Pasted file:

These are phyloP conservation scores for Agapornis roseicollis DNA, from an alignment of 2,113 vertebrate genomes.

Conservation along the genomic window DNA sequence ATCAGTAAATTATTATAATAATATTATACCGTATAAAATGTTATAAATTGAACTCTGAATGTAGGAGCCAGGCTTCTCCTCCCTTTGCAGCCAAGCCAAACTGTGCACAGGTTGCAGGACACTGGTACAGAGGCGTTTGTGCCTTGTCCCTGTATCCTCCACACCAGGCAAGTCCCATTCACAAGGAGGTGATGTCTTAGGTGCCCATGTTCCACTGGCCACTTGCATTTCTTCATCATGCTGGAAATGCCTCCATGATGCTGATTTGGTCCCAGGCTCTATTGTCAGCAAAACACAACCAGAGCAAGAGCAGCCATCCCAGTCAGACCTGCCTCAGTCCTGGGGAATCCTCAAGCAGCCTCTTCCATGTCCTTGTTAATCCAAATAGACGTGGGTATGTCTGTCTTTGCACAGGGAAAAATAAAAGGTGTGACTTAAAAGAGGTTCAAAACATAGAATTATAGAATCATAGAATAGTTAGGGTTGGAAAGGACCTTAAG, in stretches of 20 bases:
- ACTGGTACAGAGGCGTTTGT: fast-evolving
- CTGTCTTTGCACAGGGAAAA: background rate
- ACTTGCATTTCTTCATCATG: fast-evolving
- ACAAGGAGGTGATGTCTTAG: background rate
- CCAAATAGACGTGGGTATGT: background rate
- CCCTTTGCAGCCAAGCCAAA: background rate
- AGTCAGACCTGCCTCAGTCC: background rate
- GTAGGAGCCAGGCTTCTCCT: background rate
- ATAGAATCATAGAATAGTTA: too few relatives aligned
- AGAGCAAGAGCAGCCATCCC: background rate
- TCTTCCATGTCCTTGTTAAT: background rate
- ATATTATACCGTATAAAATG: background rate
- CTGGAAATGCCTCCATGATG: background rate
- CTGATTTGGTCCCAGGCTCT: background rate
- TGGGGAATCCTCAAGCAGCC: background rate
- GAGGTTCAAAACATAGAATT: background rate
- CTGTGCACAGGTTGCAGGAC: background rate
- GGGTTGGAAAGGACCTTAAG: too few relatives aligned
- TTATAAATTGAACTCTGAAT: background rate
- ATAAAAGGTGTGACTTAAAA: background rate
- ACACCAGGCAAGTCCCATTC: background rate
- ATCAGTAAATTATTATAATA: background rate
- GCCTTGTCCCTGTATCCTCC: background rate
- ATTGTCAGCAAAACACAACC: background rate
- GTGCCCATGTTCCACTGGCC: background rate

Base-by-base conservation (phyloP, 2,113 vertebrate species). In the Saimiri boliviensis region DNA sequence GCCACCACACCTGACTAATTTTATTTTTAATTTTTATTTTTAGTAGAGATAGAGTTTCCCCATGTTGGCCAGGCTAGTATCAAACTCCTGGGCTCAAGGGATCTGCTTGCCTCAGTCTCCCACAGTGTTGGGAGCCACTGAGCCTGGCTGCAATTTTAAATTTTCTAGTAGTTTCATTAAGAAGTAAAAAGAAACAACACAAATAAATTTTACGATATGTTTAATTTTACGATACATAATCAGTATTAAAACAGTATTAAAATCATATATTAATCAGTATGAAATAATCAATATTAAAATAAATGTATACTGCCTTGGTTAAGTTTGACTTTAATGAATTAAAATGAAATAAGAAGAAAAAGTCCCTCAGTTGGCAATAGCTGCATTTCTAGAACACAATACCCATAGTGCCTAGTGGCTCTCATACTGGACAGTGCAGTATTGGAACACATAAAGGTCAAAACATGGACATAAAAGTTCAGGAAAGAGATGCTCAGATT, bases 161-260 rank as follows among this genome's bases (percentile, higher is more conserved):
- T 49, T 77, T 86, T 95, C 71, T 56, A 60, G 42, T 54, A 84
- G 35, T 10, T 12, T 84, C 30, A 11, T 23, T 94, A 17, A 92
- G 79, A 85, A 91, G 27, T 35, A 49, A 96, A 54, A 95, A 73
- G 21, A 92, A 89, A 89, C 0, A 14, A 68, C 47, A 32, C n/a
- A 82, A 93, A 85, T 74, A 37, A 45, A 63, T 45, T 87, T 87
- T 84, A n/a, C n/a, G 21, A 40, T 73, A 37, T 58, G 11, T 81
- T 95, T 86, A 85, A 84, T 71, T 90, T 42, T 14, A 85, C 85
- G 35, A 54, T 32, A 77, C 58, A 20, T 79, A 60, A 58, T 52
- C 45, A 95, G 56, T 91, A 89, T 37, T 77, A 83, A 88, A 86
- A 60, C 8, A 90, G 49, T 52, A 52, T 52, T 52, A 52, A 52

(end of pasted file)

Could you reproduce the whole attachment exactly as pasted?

These are phyloP conservation scores for Agapornis roseicollis DNA, from an alignment of 2,113 vertebrate genomes.

Conservation along the genomic window DNA sequence ATCAGTAAATTATTATAATAATATTATACCGTATAAAATGTTATAAATTGAACTCTGAATGTAGGAGCCAGGCTTCTCCTCCCTTTGCAGCCAAGCCAAACTGTGCACAGGTTGCAGGACACTGGTACAGAGGCGTTTGTGCCTTGTCCCTGTATCCTCCACACCAGGCAAGTCCCATTCACAAGGAGGTGATGTCTTAGGTGCCCATGTTCCACTGGCCACTTGCATTTCTTCATCATGCTGGAAATGCCTCCATGATGCTGATTTGGTCCCAGGCTCTATTGTCAGCAAAACACAACCAGAGCAAGAGCAGCCATCCCAGTCAGACCTGCCTCAGTCCTGGGGAATCCTCAAGCAGCCTCTTCCATGTCCTTGTTAATCCAAATAGACGTGGGTATGTCTGTCTTTGCACAGGGAAAAATAAAAGGTGTGACTTAAAAGAGGTTCAAAACATAGAATTATAGAATCATAGAATAGTTAGGGTTGGAAAGGACCTTAAG, in stretches of 20 bases:
- ACTGGTACAGAGGCGTTTGT: fast-evolving
- CTGTCTTTGCACAGGGAAAA: background rate
- ACTTGCATTTCTTCATCATG: fast-evolving
- ACAAGGAGGTGATGTCTTAG: background rate
- CCAAATAGACGTGGGTATGT: background rate
- CCCTTTGCAGCCAAGCCAAA: background rate
- AGTCAGACCTGCCTCAGTCC: background rate
- GTAGGAGCCAGGCTTCTCCT: background rate
- ATAGAATCATAGAATAGTTA: too few relatives aligned
- AGAGCAAGAGCAGCCATCCC: background rate
- TCTTCCATGTCCTTGTTAAT: background rate
- ATATTATACCGTATAAAATG: background rate
- CTGGAAATGCCTCCATGATG: background rate
- CTGATTTGGTCCCAGGCTCT: background rate
- TGGGGAATCCTCAAGCAGCC: background rate
- GAGGTTCAAAACATAGAATT: background rate
- CTGTGCACAGGTTGCAGGAC: background rate
- GGGTTGGAAAGGACCTTAAG: too few relatives aligned
- TTATAAATTGAACTCTGAAT: background rate
- ATAAAAGGTGTGACTTAAAA: background rate
- ACACCAGGCAAGTCCCATTC: background rate
- ATCAGTAAATTATTATAATA: background rate
- GCCTTGTCCCTGTATCCTCC: background rate
- ATTGTCAGCAAAACACAACC: background rate
- GTGCCCATGTTCCACTGGCC: background rate

Base-by-base conservation (phyloP, 2,113 vertebrate species). In the Saimiri boliviensis region DNA sequence GCCACCACACCTGACTAATTTTATTTTTAATTTTTATTTTTAGTAGAGATAGAGTTTCCCCATGTTGGCCAGGCTAGTATCAAACTCCTGGGCTCAAGGGATCTGCTTGCCTCAGTCTCCCACAGTGTTGGGAGCCACTGAGCCTGGCTGCAATTTTAAATTTTCTAGTAGTTTCATTAAGAAGTAAAAAGAAACAACACAAATAAATTTTACGATATGTTTAATTTTACGATACATAATCAGTATTAAAACAGTATTAAAATCATATATTAATCAGTATGAAATAATCAATATTAAAATAAATGTATACTGCCTTGGTTAAGTTTGACTTTAATGAATTAAAATGAAATAAGAAGAAAAAGTCCCTCAGTTGGCAATAGCTGCATTTCTAGAACACAATACCCATAGTGCCTAGTGGCTCTCATACTGGACAGTGCAGTATTGGAACACATAAAGGTCAAAACATGGACATAAAAGTTCAGGAAAGAGATGCTCAGATT, bases 161-260 rank as follows among this genome's bases (percentile, higher is more conserved):
- T 49, T 77, T 86, T 95, C 71, T 56, A 60, G 42, T 54, A 84
- G 35, T 10, T 12, T 84, C 30, A 11, T 23, T 94, A 17, A 92
- G 79, A 85, A 91, G 27, T 35, A 49, A 96, A 54, A 95, A 73
- G 21, A 92, A 89, A 89, C 0, A 14, A 68, C 47, A 32, C n/a
- A 82, A 93, A 85, T 74, A 37, A 45, A 63, T 45, T 87, T 87
- T 84, A n/a, C n/a, G 21, A 40, T 73, A 37, T 58, G 11, T 81
- T 95, T 86, A 85, A 84, T 71, T 90, T 42, T 14, A 85, C 85
- G 35, A 54, T 32, A 77, C 58, A 20, T 79, A 60, A 58, T 52
- C 45, A 95, G 56, T 91, A 89, T 37, T 77, A 83, A 88, A 86
- A 60, C 8, A 90, G 49, T 52, A 52, T 52, T 52, A 52, A 52